Stage 2 – mild: You may feel some stiffness in your joints, especially when standing up or walking after long periods of sitting or standing still. Any x-rays or scans taken at this stage may show some damage to the main weight-bearing joints.
Stage 3 – moderate: In this stage, you may feel increasing levels of joint pain or discomfort during regular daily activities. This is where your joints become more noticeably inflamed and is the most common stage where most osteoarthritis patients will seek out a medical diagnosis and treatment for their symptoms.
Stage 4 – severe: The most severe stage of developing osteoarthritis is where your joints will be most painful. Stage 4 is where most of your protective bone cartilage has almost wholly been worn away, leading to an inflammatory response in the joint. In the worst-case scenario, if left untreated, you may need joint surgery or a complete joint replacement.
What is the best treatment for osteoarthritis?
As of yet, there is no cure for osteoarthritis. However, there are many effective treatments that you can use to help relieve the symptoms of osteoarthritis.
The main treatments include a personally tailored plan that will consist of a balance of lifestyle changes, including regular gentle exercise to help strengthen your muscles and support your joints and eating a healthy diet of low-inflammatory foods and drinks.
Maintaining a healthy weight and taking regular gentle exercise can help to reduce the pressure on your affected joints. A non-weight-bearing activity such as swimming is a great way to strengthen your muscles without putting any extra strain on your joints.
You may be prescribed painkilling medication to relieve your joint pain and even steroid joint injections to help reduce joint inflammation, reduce pain and maintain your quality of life.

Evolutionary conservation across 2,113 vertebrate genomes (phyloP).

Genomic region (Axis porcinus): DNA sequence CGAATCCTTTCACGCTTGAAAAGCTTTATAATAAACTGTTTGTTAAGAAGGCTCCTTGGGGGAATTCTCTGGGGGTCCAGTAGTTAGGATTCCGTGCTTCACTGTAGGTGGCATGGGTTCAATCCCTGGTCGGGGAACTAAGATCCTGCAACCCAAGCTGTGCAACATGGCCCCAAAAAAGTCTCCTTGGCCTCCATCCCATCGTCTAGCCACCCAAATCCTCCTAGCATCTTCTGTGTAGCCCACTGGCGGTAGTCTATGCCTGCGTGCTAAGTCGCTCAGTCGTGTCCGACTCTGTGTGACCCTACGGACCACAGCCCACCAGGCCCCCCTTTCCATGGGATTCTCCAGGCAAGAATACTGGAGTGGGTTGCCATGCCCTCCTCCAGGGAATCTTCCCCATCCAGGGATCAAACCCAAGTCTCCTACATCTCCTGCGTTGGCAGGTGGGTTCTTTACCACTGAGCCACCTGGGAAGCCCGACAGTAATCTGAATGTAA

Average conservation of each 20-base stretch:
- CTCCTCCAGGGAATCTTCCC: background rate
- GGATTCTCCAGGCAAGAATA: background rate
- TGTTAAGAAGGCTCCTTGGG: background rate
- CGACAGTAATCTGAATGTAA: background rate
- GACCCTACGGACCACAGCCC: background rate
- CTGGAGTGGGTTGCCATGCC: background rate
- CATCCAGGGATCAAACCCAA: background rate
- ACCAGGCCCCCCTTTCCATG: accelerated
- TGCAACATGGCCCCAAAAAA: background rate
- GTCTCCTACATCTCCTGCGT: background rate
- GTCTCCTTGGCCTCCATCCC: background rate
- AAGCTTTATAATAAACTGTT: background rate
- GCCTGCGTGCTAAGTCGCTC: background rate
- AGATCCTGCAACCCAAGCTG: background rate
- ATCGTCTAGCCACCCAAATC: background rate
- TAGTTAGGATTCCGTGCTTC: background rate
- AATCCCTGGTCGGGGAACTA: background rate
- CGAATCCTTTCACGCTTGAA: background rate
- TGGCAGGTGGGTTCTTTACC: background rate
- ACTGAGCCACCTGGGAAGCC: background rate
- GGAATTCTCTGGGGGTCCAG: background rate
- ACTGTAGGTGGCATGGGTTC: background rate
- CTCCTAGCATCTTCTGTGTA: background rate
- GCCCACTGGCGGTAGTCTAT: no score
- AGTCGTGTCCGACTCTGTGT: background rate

In severe cases, when other treatments are not helpful, you may need joint surgery to help repair or replace your affected joints.
What is the difference between osteoarthritis and rheumatoid arthritis?
Osteoarthritis and rheumatoid arthritis are two of the most common types of arthritis. Many people cannot tell the difference between the two conditions because many of the symptoms can be similar. However, a correct diagnosis is needed to ensure that you receive the most appropriate treatment for your condition.
Osteoarthritis develops when the rigid but flexible cartilage on the surface of the bones of your joints becomes damaged and worn out. Many patients notice symptoms that begin in a single joint, such as in a knee or one side of the hip.
Rheumatoid arthritis is an autoimmune disease. This is where your immune system starts to attack your body’s healthy cells instead of unwanted intruders. Your immune system will attack the synovial membrane that cushions and protects your joints.
Rheumatoid arthritis will often affect several joints at once, so you may feel symmetrical symptoms such as pain in both knees or hip joints. You may also experience symptoms such as high fever, anaemia, fatigue, or loss of appetite.